Certainly an interesting take on biblical homosexuality mores, but I can't help but think the author is shouting his case case over numerous babbling voices that contradict him.
Nowhere does the Bible actually oppose homosexuality.Daniel A. Helminiak makes a good case for the misinterpretation of a couple of modern day translations of ancient texts to defend his case, but gives no real detail - or dare I say context - for why this is the case.
In this passage Paul is referring to the ancient Jewish Law: Leviticus 18:22, the “abomination” of a man’s lying with another man. Paul sees male-male sex as an impurity, a taboo, uncleanness — in other words, “abomination.” Introducing this discussion in 1:24, he says so outright: "God gave them up … to impurity."Paul may say what he likes, but I shouldn't imagine that taking what God has proscribed as an abomination, and watering it down to 'uncleanliness', I think somewhat misses the point.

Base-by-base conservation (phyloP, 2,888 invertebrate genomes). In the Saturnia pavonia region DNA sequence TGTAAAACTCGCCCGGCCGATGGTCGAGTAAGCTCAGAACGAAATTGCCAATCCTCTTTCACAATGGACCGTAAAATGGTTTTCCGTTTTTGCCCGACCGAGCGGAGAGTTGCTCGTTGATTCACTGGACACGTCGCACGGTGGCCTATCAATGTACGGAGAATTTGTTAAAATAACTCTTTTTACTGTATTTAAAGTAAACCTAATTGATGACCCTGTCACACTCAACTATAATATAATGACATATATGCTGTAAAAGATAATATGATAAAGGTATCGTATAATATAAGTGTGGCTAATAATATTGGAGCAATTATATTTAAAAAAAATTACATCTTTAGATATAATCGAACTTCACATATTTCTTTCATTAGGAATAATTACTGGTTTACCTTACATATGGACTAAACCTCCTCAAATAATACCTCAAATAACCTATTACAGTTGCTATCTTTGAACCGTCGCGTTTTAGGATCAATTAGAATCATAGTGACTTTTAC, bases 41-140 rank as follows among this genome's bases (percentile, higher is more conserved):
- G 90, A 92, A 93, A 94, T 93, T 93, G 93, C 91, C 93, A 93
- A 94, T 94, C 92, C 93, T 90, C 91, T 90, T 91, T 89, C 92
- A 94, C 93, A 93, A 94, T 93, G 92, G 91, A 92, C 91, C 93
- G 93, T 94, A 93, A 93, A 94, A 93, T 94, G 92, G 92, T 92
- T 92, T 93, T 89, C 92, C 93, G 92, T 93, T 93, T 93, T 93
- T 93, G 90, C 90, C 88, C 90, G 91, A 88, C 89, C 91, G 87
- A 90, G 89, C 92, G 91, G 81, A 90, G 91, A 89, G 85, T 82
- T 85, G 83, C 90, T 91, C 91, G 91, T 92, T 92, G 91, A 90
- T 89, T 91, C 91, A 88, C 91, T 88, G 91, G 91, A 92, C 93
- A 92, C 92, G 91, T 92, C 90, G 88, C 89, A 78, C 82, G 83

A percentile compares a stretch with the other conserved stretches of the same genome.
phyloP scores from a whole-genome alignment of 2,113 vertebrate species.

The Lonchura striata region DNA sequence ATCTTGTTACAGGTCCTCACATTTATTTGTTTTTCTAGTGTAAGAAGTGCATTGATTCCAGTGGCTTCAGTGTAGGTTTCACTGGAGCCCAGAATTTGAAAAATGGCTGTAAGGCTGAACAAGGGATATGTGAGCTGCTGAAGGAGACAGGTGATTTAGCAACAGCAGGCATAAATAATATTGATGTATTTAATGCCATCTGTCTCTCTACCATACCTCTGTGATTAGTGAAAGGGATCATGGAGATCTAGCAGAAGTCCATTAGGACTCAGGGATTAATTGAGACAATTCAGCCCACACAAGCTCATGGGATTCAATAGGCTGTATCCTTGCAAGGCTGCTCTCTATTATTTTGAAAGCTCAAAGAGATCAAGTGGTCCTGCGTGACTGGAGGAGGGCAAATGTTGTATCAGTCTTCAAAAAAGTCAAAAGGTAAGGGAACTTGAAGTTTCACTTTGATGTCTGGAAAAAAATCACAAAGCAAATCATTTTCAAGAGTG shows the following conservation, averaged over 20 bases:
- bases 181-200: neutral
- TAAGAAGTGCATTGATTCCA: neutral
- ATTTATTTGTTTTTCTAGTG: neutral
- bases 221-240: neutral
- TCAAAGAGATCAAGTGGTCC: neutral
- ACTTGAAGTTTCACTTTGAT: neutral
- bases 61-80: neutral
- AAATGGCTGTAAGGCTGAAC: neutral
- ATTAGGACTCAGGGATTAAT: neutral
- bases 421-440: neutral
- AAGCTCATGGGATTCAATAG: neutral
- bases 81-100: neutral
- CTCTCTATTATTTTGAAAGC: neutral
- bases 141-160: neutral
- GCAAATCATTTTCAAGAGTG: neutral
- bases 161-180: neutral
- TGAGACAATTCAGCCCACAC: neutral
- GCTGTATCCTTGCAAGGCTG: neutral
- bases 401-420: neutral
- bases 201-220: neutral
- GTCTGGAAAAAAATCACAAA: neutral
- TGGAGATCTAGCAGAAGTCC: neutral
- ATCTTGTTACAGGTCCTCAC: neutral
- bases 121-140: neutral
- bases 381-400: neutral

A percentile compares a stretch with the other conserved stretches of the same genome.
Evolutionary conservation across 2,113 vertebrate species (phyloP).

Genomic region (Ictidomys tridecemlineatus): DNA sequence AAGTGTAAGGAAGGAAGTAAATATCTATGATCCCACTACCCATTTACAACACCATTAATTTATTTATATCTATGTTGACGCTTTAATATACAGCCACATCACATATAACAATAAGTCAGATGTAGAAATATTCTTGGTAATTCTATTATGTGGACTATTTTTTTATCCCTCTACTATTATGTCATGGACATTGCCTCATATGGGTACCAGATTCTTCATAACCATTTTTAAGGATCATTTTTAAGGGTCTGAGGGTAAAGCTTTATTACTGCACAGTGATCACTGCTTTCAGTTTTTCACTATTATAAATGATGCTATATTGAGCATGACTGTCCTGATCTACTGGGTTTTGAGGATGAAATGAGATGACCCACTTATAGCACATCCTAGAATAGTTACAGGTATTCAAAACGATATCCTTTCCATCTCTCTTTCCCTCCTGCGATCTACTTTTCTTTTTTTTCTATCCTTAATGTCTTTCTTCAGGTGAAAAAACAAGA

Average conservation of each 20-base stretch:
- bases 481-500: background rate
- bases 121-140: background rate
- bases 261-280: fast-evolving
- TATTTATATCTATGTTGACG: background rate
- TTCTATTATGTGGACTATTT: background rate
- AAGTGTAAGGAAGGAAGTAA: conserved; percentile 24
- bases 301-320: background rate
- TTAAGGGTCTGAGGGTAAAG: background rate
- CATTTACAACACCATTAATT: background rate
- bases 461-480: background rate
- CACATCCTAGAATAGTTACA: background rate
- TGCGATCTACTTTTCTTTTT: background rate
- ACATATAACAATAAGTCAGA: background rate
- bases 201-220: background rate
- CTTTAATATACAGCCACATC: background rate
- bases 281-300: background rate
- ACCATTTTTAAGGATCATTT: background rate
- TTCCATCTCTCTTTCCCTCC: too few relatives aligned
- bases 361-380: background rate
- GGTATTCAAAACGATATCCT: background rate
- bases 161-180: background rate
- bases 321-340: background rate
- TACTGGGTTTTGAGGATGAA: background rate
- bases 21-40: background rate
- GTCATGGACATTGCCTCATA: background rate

Unless the New Covenant relinquishes gentiles from the responsibilities of such 'abominations' in thought, what does it mean to say that the action is good with God? And if - as Jesus allegedly said - it is the purity of the heart that matters, one is committing a mortal sin just thinking about it, rendering the whole biblical argument that homosexuality in Christianity is not an issue wholly redundant.
In focusing on that which he can refute - at least superficially - he is not even looking at the other targets that need be approached. Sharp shooter fallacy? I suspect so, but haven't the time to approach it yet.
Wouldn't it be nice if he turned out to be right? Although, I am not holding my breath.